Haile used stolen money to buy Virginia Lottery tickets — sometimes paying with bags of change, authorities say. Between October and December, he used more than $28,000 in coins and cash to purchase tickets, according to the affidavit filed by Metro Transit Police Capt. Kevin P. Gaddis.
Gaddis wrote in the affidavit that the FBI was tipped off to the alleged scheme in September, when it learned about a man dressed in a police uniform who routinely bought several hundred dollars’ worth of scratch-off lottery tickets from a Woodbridge store. A source later told agents that the officer had been going into the store for about three years, at first carrying “what he could hold in his hands” — about 50 to 100 coins — and later bringing in bags containing about $500 in change, the affidavit says. The source reported that Haile spent $13,050 in October, $7,780 in November and $7,350 in December.
Haile won a lot.
Records from the Virginia Lottery show that Haile won $32,000 last year, $17,000 in 2010, $8,400 in 2009 and $5,400 in 2008, according to the affidavit. The document said an informant told officials that Haile had also cashed winning tickets for less than $600. Records aren’t required for the lesser amounts. Gaddis wrote that lottery officials said Haile “must be buying an extraordinary amount of tickets to win with such regularity, often multiple times a month.”
Metro chief spokesman Dan Stessel said Thursday that the two men were suspended without pay and that their jobs with Metro were “pending termination.” Stessel would not disclose their salaries, saying Metro releases that information only about its executive leadership team.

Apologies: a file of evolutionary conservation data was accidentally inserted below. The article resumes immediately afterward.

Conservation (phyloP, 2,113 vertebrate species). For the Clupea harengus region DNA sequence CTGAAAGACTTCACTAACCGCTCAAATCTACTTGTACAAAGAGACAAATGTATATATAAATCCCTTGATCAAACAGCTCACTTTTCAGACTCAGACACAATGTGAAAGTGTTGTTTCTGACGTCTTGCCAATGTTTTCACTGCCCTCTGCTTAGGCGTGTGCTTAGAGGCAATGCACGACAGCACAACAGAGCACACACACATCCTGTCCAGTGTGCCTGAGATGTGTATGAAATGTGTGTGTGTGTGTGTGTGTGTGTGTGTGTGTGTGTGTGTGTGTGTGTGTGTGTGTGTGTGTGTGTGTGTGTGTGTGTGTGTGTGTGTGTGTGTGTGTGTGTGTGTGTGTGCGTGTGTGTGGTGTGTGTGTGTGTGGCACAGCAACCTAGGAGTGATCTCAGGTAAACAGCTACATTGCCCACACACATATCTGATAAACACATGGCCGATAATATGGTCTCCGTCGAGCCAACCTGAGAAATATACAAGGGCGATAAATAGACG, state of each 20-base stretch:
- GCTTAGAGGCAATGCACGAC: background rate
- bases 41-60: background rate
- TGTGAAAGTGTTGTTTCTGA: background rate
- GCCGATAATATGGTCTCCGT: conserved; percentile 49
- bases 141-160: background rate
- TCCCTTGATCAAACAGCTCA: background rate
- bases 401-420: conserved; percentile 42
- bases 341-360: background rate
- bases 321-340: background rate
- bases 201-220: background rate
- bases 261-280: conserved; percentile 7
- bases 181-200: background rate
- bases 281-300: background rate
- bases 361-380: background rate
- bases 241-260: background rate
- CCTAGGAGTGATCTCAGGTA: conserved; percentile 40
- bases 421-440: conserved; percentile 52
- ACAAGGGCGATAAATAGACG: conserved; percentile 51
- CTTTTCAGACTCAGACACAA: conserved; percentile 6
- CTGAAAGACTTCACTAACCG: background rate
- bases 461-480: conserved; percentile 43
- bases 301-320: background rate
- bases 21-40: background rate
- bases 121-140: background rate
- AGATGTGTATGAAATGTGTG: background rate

McDade had worked for Metro since February 1979. In 1989, he was convicted in Prince George’s County on two counts of possession of a controlled substance. He was fined $500 and was sentenced to two years, but most of it was suspended, according to court records.
Haile had worked for the Metro Transit Police since August 1997.
The supervisor of the revenue facility in Alexandria has “been relieved of his duties,” according to a Metro news media release. Stessel would not identify that person, saying that the “action is a personnel matter rather than a criminal matter.”
Metro General Manager Richard Sarles said Thursday afternoon that he was “thoroughly disgusted and dismayed” by McDade and Haile’s alleged actions. He described the alleged scheme as a “betrayal to all the honest employees of Washington Metro.”
Stessel said Metro collects about $38 million a month from rail fares — $18 million in cash, the rest from debit and credit cards.